Initial estimates of how much it’ll actually cost U.S. operators to replace network equipment from Huawei and ZTE appear to have been way off. The Federal Communications Commission’s (FCC) just closed the first application round for its rip and replace reimbursement program and said it received requests totaling nearly three times the amount of money that’s been set aside by Congress to cover such expenses.
Passed in 2019, the Secure and Trusted Communications Networks Act mandated the removal of the Chinese vendors’ kit from American telecom networks. Congress initially wanted to allocate just $1 billion to the FCC’s reimbursement fund, but eventually bumped that up to $1.9 billion in 2021’s Consolidated Appropriations Act after the FCC reported in 2020 that around 50 providers estimated it would cost $1.8 billion to update their networks.
However, the FCC said it received reimbursement requests totaling a whopping $5.6 billion during an initial application period which closed last month. Chairwoman Jessica Rosenworcel said in a statement it was flooded with “over 181 applications from carriers who have developed plans to remove and replace equipment in their networks that pose a national security threat.”
Wireline players Lumen Technologies, Windstream, Mediacom, Hargray Communications (which is owned by Cable One), MetroNet and FirstLight Fiber were among those seeking support.
Lumen Technologies and Windstream’s requests alone totaled more than a quarter-billion dollars. A tally of results displayed using the Public Search feature on the FCC’s reimbursement filing portal showed Lumen, filing as Level 3 Communications, asked for more than $197 million to replace access layer and core layer equipment, software and services. Windstream sought $118.3 million for the same.
Meanwhile, Mediacom requested $86.2 million, Hargray $42.8 million, MetroNet $7.6 million and FirstLight $3.3 million.
A Lumen representative told Fierce it was seeking reimbursement to replace layer one network equipment and stressed this legacy gear has “limited capabilities.”
“It does not have the capability to route or redirect traffic on the network,” the representative wrote. “We completely severed our relationship with the foreign supplier in question. They have no role in in the operation or maintenance of our network.”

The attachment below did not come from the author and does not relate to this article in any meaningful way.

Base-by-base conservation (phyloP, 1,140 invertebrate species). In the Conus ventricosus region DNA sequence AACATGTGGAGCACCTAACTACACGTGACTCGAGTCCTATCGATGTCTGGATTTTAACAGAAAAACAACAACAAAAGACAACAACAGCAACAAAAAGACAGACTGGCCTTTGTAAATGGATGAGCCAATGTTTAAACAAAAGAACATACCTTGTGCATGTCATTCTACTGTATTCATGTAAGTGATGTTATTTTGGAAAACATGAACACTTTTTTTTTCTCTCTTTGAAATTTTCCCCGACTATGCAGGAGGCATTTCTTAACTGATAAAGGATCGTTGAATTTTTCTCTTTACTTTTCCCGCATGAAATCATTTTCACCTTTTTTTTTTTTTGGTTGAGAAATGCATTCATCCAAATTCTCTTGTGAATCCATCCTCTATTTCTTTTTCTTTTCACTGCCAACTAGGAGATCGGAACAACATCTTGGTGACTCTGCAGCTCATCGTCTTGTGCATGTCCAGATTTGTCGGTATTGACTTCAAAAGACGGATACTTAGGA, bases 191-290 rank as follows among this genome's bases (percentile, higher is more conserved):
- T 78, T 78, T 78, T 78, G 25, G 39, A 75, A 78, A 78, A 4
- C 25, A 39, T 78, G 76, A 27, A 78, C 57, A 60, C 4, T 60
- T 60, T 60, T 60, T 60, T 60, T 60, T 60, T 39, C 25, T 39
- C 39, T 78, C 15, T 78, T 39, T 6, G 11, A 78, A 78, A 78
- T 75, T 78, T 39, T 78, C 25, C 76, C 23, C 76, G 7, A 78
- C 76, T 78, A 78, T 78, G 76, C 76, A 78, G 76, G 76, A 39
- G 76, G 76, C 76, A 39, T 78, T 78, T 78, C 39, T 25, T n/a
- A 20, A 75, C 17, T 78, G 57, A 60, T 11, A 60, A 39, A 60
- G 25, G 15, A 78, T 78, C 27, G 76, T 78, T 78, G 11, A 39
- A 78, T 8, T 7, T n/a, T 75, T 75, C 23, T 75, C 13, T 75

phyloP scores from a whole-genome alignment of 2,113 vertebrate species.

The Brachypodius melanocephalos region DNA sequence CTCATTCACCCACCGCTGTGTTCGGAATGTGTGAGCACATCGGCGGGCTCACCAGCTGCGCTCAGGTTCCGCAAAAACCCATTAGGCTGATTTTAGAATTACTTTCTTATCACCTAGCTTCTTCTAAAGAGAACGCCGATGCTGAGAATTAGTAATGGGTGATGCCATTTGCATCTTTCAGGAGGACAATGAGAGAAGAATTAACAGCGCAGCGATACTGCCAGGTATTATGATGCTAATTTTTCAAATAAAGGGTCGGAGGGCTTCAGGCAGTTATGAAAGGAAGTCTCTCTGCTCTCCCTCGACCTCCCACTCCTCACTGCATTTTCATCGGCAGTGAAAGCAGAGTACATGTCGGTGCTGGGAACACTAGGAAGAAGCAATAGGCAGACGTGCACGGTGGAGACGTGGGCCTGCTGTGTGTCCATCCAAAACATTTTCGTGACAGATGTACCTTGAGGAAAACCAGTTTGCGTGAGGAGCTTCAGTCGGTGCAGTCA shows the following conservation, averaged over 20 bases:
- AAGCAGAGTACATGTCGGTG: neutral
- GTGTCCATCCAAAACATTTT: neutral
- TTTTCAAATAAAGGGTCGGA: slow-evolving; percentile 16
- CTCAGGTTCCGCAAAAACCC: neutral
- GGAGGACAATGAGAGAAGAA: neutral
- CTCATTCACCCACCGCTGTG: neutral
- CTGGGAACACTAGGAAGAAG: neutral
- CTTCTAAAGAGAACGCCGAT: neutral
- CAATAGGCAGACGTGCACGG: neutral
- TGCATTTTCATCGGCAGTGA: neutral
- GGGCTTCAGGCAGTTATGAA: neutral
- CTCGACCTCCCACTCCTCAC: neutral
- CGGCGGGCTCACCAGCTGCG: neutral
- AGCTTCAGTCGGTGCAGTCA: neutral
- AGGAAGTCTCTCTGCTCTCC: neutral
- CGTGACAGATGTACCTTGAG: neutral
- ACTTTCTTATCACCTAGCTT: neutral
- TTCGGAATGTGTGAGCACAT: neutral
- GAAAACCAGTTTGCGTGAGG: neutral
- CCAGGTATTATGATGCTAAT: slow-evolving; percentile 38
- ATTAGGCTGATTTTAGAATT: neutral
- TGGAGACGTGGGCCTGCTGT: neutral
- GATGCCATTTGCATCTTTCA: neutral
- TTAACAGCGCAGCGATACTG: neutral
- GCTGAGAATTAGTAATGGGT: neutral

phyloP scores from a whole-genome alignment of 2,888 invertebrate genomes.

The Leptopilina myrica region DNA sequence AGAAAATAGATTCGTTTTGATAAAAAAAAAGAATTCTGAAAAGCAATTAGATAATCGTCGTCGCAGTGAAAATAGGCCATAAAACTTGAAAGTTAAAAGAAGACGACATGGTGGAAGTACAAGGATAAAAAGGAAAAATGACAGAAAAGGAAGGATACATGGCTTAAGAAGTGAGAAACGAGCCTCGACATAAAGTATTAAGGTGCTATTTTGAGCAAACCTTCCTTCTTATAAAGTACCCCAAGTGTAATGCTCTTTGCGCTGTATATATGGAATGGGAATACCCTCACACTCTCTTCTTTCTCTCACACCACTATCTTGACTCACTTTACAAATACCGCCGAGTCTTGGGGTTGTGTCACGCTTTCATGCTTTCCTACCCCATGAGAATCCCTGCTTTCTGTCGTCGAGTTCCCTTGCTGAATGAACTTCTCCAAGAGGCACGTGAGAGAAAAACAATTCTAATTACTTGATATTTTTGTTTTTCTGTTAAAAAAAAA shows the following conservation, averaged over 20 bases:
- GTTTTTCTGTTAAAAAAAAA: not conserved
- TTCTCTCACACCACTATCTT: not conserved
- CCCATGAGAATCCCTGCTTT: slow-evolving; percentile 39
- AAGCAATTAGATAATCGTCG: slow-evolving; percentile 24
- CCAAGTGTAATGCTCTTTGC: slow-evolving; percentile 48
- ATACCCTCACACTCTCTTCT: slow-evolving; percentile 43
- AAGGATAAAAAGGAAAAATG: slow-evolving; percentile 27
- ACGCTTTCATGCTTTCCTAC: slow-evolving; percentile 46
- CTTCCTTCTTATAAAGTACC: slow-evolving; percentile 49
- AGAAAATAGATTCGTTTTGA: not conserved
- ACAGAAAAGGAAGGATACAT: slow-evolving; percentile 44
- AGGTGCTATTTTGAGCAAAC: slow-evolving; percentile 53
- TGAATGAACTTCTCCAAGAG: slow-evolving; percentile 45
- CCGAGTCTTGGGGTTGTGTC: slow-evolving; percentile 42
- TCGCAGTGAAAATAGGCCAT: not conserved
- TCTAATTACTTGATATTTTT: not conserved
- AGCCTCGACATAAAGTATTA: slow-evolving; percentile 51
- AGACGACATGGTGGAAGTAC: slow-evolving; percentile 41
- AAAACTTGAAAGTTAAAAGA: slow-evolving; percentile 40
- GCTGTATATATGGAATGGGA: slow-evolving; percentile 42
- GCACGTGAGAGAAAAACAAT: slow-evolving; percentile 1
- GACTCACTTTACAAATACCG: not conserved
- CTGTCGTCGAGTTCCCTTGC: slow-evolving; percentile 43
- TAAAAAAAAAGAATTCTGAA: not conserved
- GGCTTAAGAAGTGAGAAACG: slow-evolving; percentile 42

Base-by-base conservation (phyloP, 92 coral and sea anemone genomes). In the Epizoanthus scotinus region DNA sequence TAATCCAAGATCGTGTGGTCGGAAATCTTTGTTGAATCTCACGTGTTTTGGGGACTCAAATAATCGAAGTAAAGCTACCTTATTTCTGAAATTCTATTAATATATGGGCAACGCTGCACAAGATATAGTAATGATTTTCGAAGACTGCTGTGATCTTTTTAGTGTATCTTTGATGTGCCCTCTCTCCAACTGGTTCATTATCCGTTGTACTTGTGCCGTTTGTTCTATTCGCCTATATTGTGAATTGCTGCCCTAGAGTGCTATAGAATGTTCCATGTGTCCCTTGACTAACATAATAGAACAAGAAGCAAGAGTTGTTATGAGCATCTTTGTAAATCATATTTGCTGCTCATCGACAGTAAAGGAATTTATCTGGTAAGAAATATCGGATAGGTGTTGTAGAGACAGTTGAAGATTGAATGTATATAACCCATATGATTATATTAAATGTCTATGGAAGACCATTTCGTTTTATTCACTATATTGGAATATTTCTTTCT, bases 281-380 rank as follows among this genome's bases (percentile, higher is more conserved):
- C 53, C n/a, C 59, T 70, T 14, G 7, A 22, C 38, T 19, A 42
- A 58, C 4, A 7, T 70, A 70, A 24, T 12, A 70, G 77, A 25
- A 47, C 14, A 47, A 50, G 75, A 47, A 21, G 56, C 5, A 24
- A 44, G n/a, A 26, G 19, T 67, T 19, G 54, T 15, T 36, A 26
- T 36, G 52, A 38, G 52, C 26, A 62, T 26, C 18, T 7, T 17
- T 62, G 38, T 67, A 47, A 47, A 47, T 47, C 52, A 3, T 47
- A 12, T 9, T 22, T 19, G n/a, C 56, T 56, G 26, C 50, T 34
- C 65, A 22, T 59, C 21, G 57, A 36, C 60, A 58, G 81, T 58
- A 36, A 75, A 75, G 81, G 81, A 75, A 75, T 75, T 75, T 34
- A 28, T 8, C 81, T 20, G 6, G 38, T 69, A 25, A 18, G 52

The representative said Lumen is already “actively removing and replacing” the equipment in question but is working with federal policymakers to expedite the process. The company expects the FCC to act on its application sometime in Q2.
Similarly, a Windstream representative told Fierce the Huawei systems that are being replaced make up less than 1% of its network and provide services limited to Layer 1 transport. They do not provide IP routing services. The representative added Windstream is about 80% done with work to replace the aforementioned platform in its network and expects to complete the project by Q3 of this year.
According to the Windstream representative, the total amount it requested "was based on the FCC’s cost catalog" for eligible equipment. The representative noted, though, that "carriers will be reimbursed based on actual expense and we expect our costs to be lower than the amount provided in the catalog."
MetroNet and Mediacom said they were not immediately able to provide additional detail about their applications.
An FCC representative told Fierce that if there’s not enough funding to go around, the agency will follow a funding prioritization scheme laid out by Congress and prorate support accordingly.
Under the law, top priority will be given to advanced communication service providers with 2 million customers or less. Next will come “advanced communications service providers that are accredited public or private non-commercial educational institutions providing their own facilities-based educational broadband service” as well as health care providers and libraries which provide an advanced communications service. Any remaining approved applicants are lumped together as “priority 3”.
All priority 1 requests must be covered before funding is issued in the other two categories. If there’s not enough funding to go around, support will be prorated.
Rosenworcel said she “look[s] forward to working with Congress to ensure that there is enough funding available for this program to advance Congress’s security goals and ensure that the U.S. will continue to lead the way on 5G security.”
This story has been updated to include comments from Windstream.